Weeding your garden can be a real challenge but is a necessary part of gardening.  Weeds are plants too, and they love that nutritious soil and water your plants need to grow.  You don’t want those weeds to steal the nutrients and water away from the plants you actually want to grow in your garden.  The best time to weed is when the soil is wet and soft, such as after a rainstorm or watering. Early morning is another good time to weed because the ground still has some moisture in it.  Keeping on top of the weeds is important. You don’t want the weeds to mature to the point of producing seeds. If you do, then instead of a small skirmish with the weeds, you will have a full-fledged war.  Weeding once a week is sufficient to keep the weeds under control.

Not only do weeds want to take over your garden but so do pests.  First, you need to identify what kind of creature is enjoying the fruits of your labors.  Then you need to figure out how to get rid of them. There are many good products on the market both organic and non-organic, that vary in price ranges, at most department stores and gardening stores.  The internet has an abundance of advice on how to do away with your pests, both the creepy, crawly kind and the four-legged, furry kind. The latter kind can be more tricky to get rid of especially if you’ve got soft-hearted, animal-loving people in your life.  If that’s the case, consult the experts by yourself and send the soft-hearted, animal-loving people away while you do the deed. Or, if you happen to be one of those soft-hearted, animal-loving people you can find a pest control company who will take care of your problem humanely by relocating your pests far from your garden.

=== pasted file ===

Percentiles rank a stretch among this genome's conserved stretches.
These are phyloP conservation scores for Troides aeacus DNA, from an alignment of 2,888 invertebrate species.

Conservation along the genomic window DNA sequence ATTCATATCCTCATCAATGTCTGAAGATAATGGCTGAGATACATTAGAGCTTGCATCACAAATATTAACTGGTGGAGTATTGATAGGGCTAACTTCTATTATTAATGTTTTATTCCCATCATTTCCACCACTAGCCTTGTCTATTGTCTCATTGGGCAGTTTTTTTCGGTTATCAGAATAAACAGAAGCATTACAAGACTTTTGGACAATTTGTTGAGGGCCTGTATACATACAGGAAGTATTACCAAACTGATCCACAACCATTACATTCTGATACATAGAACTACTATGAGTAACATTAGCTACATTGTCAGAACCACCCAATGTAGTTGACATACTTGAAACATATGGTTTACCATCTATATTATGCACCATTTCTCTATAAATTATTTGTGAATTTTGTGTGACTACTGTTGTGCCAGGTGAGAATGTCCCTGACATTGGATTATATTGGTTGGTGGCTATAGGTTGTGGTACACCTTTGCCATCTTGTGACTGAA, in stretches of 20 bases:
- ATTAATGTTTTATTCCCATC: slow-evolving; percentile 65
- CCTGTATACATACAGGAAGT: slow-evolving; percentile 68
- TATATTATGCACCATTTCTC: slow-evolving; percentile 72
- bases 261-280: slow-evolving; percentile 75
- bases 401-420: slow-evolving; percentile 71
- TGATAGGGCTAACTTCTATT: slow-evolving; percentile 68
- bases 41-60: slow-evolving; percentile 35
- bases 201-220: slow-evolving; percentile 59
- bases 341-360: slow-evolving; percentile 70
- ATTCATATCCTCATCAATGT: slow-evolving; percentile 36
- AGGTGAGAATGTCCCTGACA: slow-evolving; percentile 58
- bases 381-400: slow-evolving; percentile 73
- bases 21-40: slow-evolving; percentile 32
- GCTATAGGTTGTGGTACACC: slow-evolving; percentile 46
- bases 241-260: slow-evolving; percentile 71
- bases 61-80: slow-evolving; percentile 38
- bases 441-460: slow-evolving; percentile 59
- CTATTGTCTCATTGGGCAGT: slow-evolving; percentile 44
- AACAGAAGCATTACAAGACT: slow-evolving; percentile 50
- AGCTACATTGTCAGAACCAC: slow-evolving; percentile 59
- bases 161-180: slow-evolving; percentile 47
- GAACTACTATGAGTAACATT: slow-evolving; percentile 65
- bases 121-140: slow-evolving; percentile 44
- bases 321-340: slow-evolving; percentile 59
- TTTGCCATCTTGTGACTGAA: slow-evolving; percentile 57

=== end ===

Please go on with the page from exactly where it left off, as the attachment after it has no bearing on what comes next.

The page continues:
Gardening is a wonderful way to improve your health.  Not only is it a great way to get some exercise, and get your needed vitamin D, but eating from your vegetable garden will help you to have a more healthy diet.  Another health bonus some might not think of, is the mental and emotional benefits of working with nature. Studies have shown that it can help boost your mood, cut down on the risk of dementia, and even alleviate the feeling of loneliness.  Using the help of the experts can make your first time gardening experience a happy one, and set you on a path to healthier living.